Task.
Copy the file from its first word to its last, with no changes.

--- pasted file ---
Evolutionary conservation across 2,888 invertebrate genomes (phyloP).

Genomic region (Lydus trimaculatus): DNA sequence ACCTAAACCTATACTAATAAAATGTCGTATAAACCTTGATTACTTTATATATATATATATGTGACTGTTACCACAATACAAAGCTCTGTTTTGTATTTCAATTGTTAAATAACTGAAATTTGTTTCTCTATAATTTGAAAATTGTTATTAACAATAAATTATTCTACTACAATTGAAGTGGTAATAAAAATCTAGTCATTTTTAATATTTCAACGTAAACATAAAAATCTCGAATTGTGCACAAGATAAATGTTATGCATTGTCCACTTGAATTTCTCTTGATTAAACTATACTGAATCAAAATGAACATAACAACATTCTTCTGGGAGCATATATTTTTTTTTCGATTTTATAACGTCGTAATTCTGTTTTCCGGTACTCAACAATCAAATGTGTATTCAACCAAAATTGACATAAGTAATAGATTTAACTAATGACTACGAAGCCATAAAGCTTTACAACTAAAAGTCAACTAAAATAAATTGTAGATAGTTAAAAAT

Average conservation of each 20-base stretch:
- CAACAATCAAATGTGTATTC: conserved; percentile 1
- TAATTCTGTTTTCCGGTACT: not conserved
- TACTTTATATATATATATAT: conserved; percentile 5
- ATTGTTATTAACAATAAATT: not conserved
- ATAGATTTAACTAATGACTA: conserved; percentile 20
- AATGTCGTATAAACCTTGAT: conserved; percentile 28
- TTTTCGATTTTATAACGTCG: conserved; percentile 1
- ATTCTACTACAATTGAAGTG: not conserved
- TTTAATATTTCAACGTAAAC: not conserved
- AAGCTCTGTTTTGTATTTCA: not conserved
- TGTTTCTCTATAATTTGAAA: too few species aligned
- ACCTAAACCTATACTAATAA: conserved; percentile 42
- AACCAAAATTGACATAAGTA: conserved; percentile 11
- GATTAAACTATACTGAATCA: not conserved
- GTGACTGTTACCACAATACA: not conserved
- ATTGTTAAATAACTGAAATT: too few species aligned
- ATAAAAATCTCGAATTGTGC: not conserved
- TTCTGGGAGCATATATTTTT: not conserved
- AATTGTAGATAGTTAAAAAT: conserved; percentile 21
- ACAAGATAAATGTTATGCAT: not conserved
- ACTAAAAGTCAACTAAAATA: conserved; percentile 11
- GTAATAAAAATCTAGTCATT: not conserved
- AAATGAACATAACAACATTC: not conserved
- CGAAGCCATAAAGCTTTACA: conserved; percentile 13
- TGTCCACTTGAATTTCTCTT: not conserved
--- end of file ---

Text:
Evolutionary conservation across 2,888 invertebrate genomes (phyloP).

Genomic region (Lydus trimaculatus): DNA sequence ACCTAAACCTATACTAATAAAATGTCGTATAAACCTTGATTACTTTATATATATATATATGTGACTGTTACCACAATACAAAGCTCTGTTTTGTATTTCAATTGTTAAATAACTGAAATTTGTTTCTCTATAATTTGAAAATTGTTATTAACAATAAATTATTCTACTACAATTGAAGTGGTAATAAAAATCTAGTCATTTTTAATATTTCAACGTAAACATAAAAATCTCGAATTGTGCACAAGATAAATGTTATGCATTGTCCACTTGAATTTCTCTTGATTAAACTATACTGAATCAAAATGAACATAACAACATTCTTCTGGGAGCATATATTTTTTTTTCGATTTTATAACGTCGTAATTCTGTTTTCCGGTACTCAACAATCAAATGTGTATTCAACCAAAATTGACATAAGTAATAGATTTAACTAATGACTACGAAGCCATAAAGCTTTACAACTAAAAGTCAACTAAAATAAATTGTAGATAGTTAAAAAT

Average conservation of each 20-base stretch:
- CAACAATCAAATGTGTATTC: conserved; percentile 1
- TAATTCTGTTTTCCGGTACT: not conserved
- TACTTTATATATATATATAT: conserved; percentile 5
- ATTGTTATTAACAATAAATT: not conserved
- ATAGATTTAACTAATGACTA: conserved; percentile 20
- AATGTCGTATAAACCTTGAT: conserved; percentile 28
- TTTTCGATTTTATAACGTCG: conserved; percentile 1
- ATTCTACTACAATTGAAGTG: not conserved
- TTTAATATTTCAACGTAAAC: not conserved
- AAGCTCTGTTTTGTATTTCA: not conserved
- TGTTTCTCTATAATTTGAAA: too few species aligned
- ACCTAAACCTATACTAATAA: conserved; percentile 42
- AACCAAAATTGACATAAGTA: conserved; percentile 11
- GATTAAACTATACTGAATCA: not conserved
- GTGACTGTTACCACAATACA: not conserved
- ATTGTTAAATAACTGAAATT: too few species aligned
- ATAAAAATCTCGAATTGTGC: not conserved
- TTCTGGGAGCATATATTTTT: not conserved
- AATTGTAGATAGTTAAAAAT: conserved; percentile 21
- ACAAGATAAATGTTATGCAT: not conserved
- ACTAAAAGTCAACTAAAATA: conserved; percentile 11
- GTAATAAAAATCTAGTCATT: not conserved
- AAATGAACATAACAACATTC: not conserved
- CGAAGCCATAAAGCTTTACA: conserved; percentile 13
- TGTCCACTTGAATTTCTCTT: not conserved